Thursday, March 10, 2011

Land acquisition is rampant in Asia, conclusion drawn by recent reports

The post-1990s saw opening up of the Indian economy along with rapid industrial development. The objective of the successive governments in the last two decades has been to push for higher economic growth. However, all what we saw in the form of rapid industrialization and urbanization came at some cost. Farmers are getting displaced and they have no secure employment or other livelihood opportunities due to the ongoing process of establishing SEZs and industrial farming. Though new investments mostly by the private sector have boosted revenues, created jobs and developed tourism, they have posed grave threats to the land tenure security of peasants. This is the central message of a study titled Commercial pressures on land in Asia: An Overview, which has been prepared by Roel R Ravanera and Vanessa Gorra and funded by IFAD and International Land Coalition.

The study finds that a fall in public investment in agriculture during the last two decades has made agricultural lands vulnerable to commercial interests, like tourism, urban development and special economic zones (SEZs). Most of the investment on land has resulted in the conversion of agricultural, forest, and foreshore lands into plantations, and commercial and industrial centers, which has affected tribal community the most. Private sector investments in agricultural production have detrimental implications, such as converting farmers into laborers, and promoting the use of harmful technologies.

Prior to the Green Revolution of the 1960s and 1970s, which got huge financial and technical support from the respective Governments of various Asian nations, huge tracts of land used to be controlled by the landlord class in most parts of Asia. Before the 1950s, the landlords rented out their lands to sharecroppers in exchange for a specific share of the product. Tenants lacked economic rights/ security over the land they cultivated (due to which they could be evicted anytime) and their poor access to technology and meager incomes derived from small landholdings made them vulnerable to the money lending class. Productive investment on agriculture was minimal.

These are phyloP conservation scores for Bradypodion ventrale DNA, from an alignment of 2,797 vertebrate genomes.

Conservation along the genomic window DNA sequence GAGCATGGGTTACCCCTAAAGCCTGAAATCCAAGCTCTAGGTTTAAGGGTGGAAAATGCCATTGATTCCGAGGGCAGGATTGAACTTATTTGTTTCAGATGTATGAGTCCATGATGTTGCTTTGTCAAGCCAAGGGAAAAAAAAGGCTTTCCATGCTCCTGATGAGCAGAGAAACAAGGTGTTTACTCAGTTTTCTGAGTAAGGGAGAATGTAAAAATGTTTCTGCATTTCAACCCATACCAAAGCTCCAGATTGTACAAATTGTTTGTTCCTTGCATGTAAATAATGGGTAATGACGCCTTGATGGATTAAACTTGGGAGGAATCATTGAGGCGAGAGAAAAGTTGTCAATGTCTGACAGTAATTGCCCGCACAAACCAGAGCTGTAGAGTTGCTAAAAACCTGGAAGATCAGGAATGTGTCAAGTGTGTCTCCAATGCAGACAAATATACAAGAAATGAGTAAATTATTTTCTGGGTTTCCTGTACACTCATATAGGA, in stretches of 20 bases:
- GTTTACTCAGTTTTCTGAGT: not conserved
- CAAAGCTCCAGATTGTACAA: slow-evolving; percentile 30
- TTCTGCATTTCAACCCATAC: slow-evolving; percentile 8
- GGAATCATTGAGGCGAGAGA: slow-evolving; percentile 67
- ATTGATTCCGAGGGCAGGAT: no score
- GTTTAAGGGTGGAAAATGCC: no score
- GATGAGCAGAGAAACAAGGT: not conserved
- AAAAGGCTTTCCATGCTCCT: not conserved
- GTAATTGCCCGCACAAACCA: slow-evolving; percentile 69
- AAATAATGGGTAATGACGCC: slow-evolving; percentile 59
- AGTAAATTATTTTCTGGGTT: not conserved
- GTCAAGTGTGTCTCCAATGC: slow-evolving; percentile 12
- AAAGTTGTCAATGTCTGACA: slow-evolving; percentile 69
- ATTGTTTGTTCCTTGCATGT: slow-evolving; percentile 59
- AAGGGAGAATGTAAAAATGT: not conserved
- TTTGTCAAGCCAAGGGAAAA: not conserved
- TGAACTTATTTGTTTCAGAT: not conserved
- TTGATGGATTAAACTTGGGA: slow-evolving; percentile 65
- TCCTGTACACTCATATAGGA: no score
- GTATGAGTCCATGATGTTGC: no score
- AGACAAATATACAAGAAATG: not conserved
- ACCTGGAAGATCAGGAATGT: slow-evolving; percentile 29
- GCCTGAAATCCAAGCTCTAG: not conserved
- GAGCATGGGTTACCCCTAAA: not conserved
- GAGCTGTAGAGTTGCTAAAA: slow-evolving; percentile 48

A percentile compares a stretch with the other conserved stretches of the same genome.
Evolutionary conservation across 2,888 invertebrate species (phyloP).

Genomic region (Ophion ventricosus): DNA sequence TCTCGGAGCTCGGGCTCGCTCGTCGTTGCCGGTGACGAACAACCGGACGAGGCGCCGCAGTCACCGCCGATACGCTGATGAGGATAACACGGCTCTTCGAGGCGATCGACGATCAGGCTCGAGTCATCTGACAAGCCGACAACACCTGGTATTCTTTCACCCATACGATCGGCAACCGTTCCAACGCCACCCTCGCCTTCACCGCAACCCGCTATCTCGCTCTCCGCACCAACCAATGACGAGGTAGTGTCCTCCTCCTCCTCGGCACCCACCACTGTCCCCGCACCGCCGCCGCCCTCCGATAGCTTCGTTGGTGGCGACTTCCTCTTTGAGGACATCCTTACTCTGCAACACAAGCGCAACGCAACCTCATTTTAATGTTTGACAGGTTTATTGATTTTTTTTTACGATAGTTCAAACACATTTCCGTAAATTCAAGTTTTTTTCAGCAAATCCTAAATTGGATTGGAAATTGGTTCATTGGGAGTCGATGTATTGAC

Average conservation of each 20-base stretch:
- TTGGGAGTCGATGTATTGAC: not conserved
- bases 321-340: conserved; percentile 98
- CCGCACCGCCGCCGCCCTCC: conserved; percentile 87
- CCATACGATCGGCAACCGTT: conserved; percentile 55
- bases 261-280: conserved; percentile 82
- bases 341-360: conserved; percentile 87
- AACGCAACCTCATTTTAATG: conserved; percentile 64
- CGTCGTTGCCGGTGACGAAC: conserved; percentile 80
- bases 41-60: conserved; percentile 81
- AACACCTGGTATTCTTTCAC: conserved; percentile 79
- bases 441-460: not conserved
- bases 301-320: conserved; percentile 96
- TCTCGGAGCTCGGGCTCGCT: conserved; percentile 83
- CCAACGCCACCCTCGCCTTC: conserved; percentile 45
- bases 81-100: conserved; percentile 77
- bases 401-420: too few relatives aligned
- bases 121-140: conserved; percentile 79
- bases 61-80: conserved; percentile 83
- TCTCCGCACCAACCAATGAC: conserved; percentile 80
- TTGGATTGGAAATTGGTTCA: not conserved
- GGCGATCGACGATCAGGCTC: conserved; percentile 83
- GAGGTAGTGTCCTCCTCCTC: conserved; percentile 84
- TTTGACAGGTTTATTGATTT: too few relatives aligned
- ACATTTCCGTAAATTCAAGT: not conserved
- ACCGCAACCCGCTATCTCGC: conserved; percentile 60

Public spending on agriculture in transforming countries of South and East Asian countries declined from 14.3 percent in 1980 to 7 percent in 2004. Public spending on agriculture as a share of agricultural GDP increased meagerly from 10.2 percent in 1980 to 10.6 percent in 2004 in these countries. Official Development Assistance (ODA) to agriculture has declined during the last two decades. Thus, low public spending along with reduced ODA to agriculture made way for the private sector to invest in agriculture. As a consequence, the Indian SEZ Act got enacted in 2005 so as to boost export. Several forms of tax exemptions and incentives have been provided under the Act to attract foreign investment, the study finds. India imitated the Chinese model of export oriented growth by enacting the SEZ Act.

The paper titled Commercial pressures on land in Asia: An Overview informs that due to the liberal attitudes of various governments, world foreign direct investment (FDI) inflows in agriculture exceeded US$ 3 billion per annum by 2005-2007, up from below US$ 1 billion per annum between 1989 and 1991. FDI inflows in agriculture since 2000 witnessed a rise in developing regions, particularly Asia and Oceania, and Latin America and the Caribbean.